Note to Jeremy Scahill re Mother Agnes, Syria

This note was sent to Scahill through his website  

Dear Jeremy, 
I read your book "Dirty Wars" and admired it greatly. It led to me to obtain a great deal of respect for your courage and poltical judgement. 
You tweeted that you "informed organizers of @STWuk that I will not participate in their conference if Mother Agnes is on the platform." 
If you haven't already, I think you shoud provide a very clear public explanation for your publicly announced stance. 
There are extremely nasty allegations being circulated about Mother Agnes based on zero evidence. 
For example, this piece accuses Mother Agnes of helping the Asaad regime assassinate journalists in Syria. 
To avoid lending any credibility to toxic crap like this, I think you should elaborate on your position regarding Mother Agnes. 
Joe Emersberger
British pundit, Owen Jones, joined Scahill in boycotting the conference in protest at Mother Agnes' presence. The interventionsWatch blog points out
…unlike his continuing embrace of the blood soaked Labour party, he's just going to shun the conference altogether, thus giving plenty of ammunition to those who are trying to smear Stop The War, and anti-war people in general, as pro-Assad. 'Even Owen Jones wants nothing to do with them, see!'. 
My hunch is that he's scared of being tarred with a pro-Assad brush, because that would be damaging to his reputation (certainly in the eyes of a state-corporate media Establishment that has embraced him) in a way that being being seen as broadly pro-Labour – despite their horrific track record and the massive trail of corpses they left behind them last time they were in power – isn't, given that Labour are part of that Establishment themselves.
I would add that Jones also writes for the UK independent, the paper that published a Bruce Anderson piece advocating child torture.  and that has continued to published him, as I blogged here.
In fact, the Independent editors applauded the 2004 coup in Haiti and the 2009 coup in  Honduras.[1]
None of this prompts resignation letters from Jones. Mind you, I'm not actually arguing that Jones should resign, but there is that expression about glass houses and stones, especially since, as far as I am aware, Jones has never publicly expressed the slightest criticism of his editors.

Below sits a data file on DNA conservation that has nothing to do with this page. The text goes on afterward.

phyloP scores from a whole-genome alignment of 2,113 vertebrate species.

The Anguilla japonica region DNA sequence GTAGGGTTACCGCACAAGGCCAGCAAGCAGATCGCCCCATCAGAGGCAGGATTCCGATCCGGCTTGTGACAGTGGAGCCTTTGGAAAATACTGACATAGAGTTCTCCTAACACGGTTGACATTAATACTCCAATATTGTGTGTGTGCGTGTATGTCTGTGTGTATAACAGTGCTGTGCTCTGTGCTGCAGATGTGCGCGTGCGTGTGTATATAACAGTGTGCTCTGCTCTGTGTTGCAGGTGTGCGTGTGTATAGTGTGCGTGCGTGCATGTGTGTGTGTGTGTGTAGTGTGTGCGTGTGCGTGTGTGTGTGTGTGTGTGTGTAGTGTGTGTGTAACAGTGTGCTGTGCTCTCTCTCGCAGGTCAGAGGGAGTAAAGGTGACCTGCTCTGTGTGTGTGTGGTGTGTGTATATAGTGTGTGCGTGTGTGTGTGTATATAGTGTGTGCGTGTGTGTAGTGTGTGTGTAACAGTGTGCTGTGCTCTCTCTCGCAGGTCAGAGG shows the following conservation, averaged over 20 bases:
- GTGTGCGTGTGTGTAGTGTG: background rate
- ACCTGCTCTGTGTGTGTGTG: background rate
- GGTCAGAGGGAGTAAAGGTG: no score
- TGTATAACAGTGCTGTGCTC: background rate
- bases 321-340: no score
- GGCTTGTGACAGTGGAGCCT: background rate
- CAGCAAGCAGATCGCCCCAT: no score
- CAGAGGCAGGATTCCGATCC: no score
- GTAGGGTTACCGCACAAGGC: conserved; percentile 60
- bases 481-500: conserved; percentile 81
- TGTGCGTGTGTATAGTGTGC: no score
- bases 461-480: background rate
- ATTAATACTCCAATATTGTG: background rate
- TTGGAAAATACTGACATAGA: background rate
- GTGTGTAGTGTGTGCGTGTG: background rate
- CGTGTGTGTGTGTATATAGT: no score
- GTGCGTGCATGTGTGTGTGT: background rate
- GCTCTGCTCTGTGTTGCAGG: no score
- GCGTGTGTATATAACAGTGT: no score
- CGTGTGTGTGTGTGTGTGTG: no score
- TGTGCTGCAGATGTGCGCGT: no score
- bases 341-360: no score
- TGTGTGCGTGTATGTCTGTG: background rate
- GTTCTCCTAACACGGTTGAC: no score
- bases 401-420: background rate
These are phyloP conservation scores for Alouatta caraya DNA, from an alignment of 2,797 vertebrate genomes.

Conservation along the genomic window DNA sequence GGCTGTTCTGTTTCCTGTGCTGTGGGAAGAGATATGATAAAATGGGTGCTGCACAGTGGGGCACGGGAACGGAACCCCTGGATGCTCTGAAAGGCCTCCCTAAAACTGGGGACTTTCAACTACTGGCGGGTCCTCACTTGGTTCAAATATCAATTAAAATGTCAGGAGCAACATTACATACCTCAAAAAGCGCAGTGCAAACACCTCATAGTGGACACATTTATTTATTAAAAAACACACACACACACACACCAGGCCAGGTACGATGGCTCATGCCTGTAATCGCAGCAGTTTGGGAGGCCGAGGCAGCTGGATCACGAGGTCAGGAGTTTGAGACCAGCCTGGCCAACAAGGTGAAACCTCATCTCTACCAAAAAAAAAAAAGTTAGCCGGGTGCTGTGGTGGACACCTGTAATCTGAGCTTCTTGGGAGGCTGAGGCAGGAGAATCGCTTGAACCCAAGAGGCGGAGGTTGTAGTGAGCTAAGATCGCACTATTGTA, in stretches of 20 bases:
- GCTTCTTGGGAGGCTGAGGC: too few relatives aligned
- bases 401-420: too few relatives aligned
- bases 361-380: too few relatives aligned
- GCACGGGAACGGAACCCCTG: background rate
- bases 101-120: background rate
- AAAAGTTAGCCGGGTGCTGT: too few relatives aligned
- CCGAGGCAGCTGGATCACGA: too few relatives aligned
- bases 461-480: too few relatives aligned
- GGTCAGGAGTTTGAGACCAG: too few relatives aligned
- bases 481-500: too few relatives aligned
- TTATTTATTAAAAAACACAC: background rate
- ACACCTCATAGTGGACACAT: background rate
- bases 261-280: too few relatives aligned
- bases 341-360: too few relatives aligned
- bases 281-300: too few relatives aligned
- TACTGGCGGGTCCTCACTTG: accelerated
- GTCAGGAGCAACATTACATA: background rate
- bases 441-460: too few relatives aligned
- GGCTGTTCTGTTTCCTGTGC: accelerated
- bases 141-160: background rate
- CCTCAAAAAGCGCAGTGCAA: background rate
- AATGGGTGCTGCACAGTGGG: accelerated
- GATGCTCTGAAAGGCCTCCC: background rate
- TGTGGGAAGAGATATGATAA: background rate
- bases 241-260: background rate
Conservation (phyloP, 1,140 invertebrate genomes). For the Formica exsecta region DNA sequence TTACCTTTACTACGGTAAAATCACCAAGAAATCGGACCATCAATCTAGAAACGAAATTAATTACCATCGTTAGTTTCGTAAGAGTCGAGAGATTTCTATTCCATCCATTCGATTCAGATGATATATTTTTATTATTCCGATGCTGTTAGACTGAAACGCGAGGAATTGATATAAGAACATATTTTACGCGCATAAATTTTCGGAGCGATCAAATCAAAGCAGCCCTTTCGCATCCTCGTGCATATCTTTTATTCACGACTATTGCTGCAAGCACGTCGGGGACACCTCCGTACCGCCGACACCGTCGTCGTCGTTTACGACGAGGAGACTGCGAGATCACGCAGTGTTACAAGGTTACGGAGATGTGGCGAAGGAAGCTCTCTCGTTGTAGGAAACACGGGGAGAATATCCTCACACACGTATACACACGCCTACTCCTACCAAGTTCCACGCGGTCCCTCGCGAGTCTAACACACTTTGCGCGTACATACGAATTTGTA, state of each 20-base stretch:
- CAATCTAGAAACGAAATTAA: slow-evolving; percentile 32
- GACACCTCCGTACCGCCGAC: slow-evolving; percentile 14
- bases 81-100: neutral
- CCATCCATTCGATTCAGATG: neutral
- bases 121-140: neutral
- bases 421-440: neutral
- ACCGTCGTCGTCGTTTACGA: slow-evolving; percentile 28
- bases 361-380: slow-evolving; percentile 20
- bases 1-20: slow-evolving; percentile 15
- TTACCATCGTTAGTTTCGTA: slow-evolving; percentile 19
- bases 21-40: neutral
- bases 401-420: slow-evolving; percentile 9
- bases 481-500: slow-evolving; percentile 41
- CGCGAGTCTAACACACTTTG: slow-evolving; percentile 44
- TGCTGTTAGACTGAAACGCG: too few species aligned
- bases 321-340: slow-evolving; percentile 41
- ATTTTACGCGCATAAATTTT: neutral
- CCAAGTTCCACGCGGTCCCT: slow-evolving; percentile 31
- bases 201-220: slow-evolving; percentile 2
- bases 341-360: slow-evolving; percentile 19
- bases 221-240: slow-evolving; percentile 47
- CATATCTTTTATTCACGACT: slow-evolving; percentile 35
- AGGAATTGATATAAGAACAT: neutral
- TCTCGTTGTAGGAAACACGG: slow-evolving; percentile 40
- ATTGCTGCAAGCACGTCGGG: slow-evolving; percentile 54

UPDATE nov 20, 2013:

Jones basically admits that he didn't know what he was doing but acted assuming Scahill did know what he was doing when he publicly singled out Mother Agnes as being unworthy to share a platform with him. 

To his partial credit, Jones now tries to explain himself rather than hide behind snarly tweets, but without quite admitting he acted dishonorably. 

Hopefully he'll learn from this. 

Jones writes 

"Mother Agnes is perhaps most infamous for publishing a 50-page report claiming that the video footage of the Ghoutta massacre was faked, that the children suffocating to death had been kidnapped by rebels and were actually sleeping or "under anaesthesia". This was the most striking, crank-like example of Mother Agnes blaming what were widely accepted atrocities on the rebels, and therefore her detractors regard here as a mere mouthpiece for the Assad dictatorship." 

The track record on both sides is so horrible that false flag by either side cannot be dismissed out of hand. 

Would Jones have been scared off had Mother Agnes stated that she thought one of the "widely believed" videos showing a rebel atrocity had been faked -like the infamous liver eating one? 

Easy question to answer I think.

[1]  Independent Editorial; "At Last, The US joins France to send Forces to Haiti", March 1, 2004: The editors wrote that Aristide "became in the end, just another dictator in a region where he'd once been the great democratic hope" a day after a US led coup.

Independent Editorial; "Guns and Deomcracy" June 30, 2009: The editors stated "But despite a natural distaste for any military coup, it is possible that the army might have actually done Honduran democracy a service."

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